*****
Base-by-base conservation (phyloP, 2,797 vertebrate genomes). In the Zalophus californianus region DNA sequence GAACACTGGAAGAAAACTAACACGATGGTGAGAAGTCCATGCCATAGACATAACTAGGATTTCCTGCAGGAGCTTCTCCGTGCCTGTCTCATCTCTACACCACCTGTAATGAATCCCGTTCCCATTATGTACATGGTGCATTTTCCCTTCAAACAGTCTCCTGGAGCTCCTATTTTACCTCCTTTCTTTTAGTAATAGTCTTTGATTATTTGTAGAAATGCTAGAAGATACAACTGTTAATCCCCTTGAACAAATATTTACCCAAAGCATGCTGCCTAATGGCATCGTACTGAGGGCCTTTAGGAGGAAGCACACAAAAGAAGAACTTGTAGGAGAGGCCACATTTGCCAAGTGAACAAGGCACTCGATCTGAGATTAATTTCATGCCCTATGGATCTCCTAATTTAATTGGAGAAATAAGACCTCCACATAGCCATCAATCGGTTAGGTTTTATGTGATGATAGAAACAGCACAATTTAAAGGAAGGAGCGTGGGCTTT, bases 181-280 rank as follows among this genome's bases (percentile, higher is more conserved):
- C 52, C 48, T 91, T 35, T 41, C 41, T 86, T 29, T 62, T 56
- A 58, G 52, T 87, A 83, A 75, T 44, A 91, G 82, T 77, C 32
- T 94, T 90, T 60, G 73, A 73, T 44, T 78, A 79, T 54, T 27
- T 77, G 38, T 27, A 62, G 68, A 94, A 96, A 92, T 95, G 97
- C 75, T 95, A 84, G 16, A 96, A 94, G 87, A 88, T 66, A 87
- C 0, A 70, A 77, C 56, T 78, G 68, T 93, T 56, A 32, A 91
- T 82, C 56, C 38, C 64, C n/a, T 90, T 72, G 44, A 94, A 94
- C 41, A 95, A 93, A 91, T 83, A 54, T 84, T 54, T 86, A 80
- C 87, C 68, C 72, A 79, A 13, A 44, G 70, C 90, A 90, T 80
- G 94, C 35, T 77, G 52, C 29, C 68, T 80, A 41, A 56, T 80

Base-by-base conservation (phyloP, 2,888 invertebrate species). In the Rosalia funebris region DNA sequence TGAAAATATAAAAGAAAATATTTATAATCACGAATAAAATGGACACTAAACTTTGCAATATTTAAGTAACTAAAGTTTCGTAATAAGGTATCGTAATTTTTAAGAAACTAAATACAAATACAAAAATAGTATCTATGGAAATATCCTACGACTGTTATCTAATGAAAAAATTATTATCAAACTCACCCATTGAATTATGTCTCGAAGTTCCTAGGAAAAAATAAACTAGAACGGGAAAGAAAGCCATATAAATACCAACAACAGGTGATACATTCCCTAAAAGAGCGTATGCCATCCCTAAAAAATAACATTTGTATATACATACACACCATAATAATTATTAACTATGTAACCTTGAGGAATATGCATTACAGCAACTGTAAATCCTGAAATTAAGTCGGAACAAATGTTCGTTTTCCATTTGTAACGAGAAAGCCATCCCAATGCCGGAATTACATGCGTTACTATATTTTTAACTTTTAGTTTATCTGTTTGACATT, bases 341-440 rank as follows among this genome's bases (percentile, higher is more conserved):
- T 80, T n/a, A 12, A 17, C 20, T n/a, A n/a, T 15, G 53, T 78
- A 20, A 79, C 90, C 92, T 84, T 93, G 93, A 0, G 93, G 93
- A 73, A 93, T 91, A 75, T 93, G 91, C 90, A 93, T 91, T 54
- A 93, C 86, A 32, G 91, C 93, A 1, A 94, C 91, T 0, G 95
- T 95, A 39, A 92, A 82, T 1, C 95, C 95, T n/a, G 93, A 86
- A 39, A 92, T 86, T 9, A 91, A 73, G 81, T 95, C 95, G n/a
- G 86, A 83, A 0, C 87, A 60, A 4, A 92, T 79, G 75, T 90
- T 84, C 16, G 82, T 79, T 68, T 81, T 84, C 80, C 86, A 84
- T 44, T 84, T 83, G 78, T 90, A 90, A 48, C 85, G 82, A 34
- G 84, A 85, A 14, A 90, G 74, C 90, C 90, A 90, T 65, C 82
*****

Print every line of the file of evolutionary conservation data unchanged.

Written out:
Base-by-base conservation (phyloP, 2,797 vertebrate genomes). In the Zalophus californianus region DNA sequence GAACACTGGAAGAAAACTAACACGATGGTGAGAAGTCCATGCCATAGACATAACTAGGATTTCCTGCAGGAGCTTCTCCGTGCCTGTCTCATCTCTACACCACCTGTAATGAATCCCGTTCCCATTATGTACATGGTGCATTTTCCCTTCAAACAGTCTCCTGGAGCTCCTATTTTACCTCCTTTCTTTTAGTAATAGTCTTTGATTATTTGTAGAAATGCTAGAAGATACAACTGTTAATCCCCTTGAACAAATATTTACCCAAAGCATGCTGCCTAATGGCATCGTACTGAGGGCCTTTAGGAGGAAGCACACAAAAGAAGAACTTGTAGGAGAGGCCACATTTGCCAAGTGAACAAGGCACTCGATCTGAGATTAATTTCATGCCCTATGGATCTCCTAATTTAATTGGAGAAATAAGACCTCCACATAGCCATCAATCGGTTAGGTTTTATGTGATGATAGAAACAGCACAATTTAAAGGAAGGAGCGTGGGCTTT, bases 181-280 rank as follows among this genome's bases (percentile, higher is more conserved):
- C 52, C 48, T 91, T 35, T 41, C 41, T 86, T 29, T 62, T 56
- A 58, G 52, T 87, A 83, A 75, T 44, A 91, G 82, T 77, C 32
- T 94, T 90, T 60, G 73, A 73, T 44, T 78, A 79, T 54, T 27
- T 77, G 38, T 27, A 62, G 68, A 94, A 96, A 92, T 95, G 97
- C 75, T 95, A 84, G 16, A 96, A 94, G 87, A 88, T 66, A 87
- C 0, A 70, A 77, C 56, T 78, G 68, T 93, T 56, A 32, A 91
- T 82, C 56, C 38, C 64, C n/a, T 90, T 72, G 44, A 94, A 94
- C 41, A 95, A 93, A 91, T 83, A 54, T 84, T 54, T 86, A 80
- C 87, C 68, C 72, A 79, A 13, A 44, G 70, C 90, A 90, T 80
- G 94, C 35, T 77, G 52, C 29, C 68, T 80, A 41, A 56, T 80

Base-by-base conservation (phyloP, 2,888 invertebrate species). In the Rosalia funebris region DNA sequence TGAAAATATAAAAGAAAATATTTATAATCACGAATAAAATGGACACTAAACTTTGCAATATTTAAGTAACTAAAGTTTCGTAATAAGGTATCGTAATTTTTAAGAAACTAAATACAAATACAAAAATAGTATCTATGGAAATATCCTACGACTGTTATCTAATGAAAAAATTATTATCAAACTCACCCATTGAATTATGTCTCGAAGTTCCTAGGAAAAAATAAACTAGAACGGGAAAGAAAGCCATATAAATACCAACAACAGGTGATACATTCCCTAAAAGAGCGTATGCCATCCCTAAAAAATAACATTTGTATATACATACACACCATAATAATTATTAACTATGTAACCTTGAGGAATATGCATTACAGCAACTGTAAATCCTGAAATTAAGTCGGAACAAATGTTCGTTTTCCATTTGTAACGAGAAAGCCATCCCAATGCCGGAATTACATGCGTTACTATATTTTTAACTTTTAGTTTATCTGTTTGACATT, bases 341-440 rank as follows among this genome's bases (percentile, higher is more conserved):
- T 80, T n/a, A 12, A 17, C 20, T n/a, A n/a, T 15, G 53, T 78
- A 20, A 79, C 90, C 92, T 84, T 93, G 93, A 0, G 93, G 93
- A 73, A 93, T 91, A 75, T 93, G 91, C 90, A 93, T 91, T 54
- A 93, C 86, A 32, G 91, C 93, A 1, A 94, C 91, T 0, G 95
- T 95, A 39, A 92, A 82, T 1, C 95, C 95, T n/a, G 93, A 86
- A 39, A 92, T 86, T 9, A 91, A 73, G 81, T 95, C 95, G n/a
- G 86, A 83, A 0, C 87, A 60, A 4, A 92, T 79, G 75, T 90
- T 84, C 16, G 82, T 79, T 68, T 81, T 84, C 80, C 86, A 84
- T 44, T 84, T 83, G 78, T 90, A 90, A 48, C 85, G 82, A 34
- G 84, A 85, A 14, A 90, G 74, C 90, C 90, A 90, T 65, C 82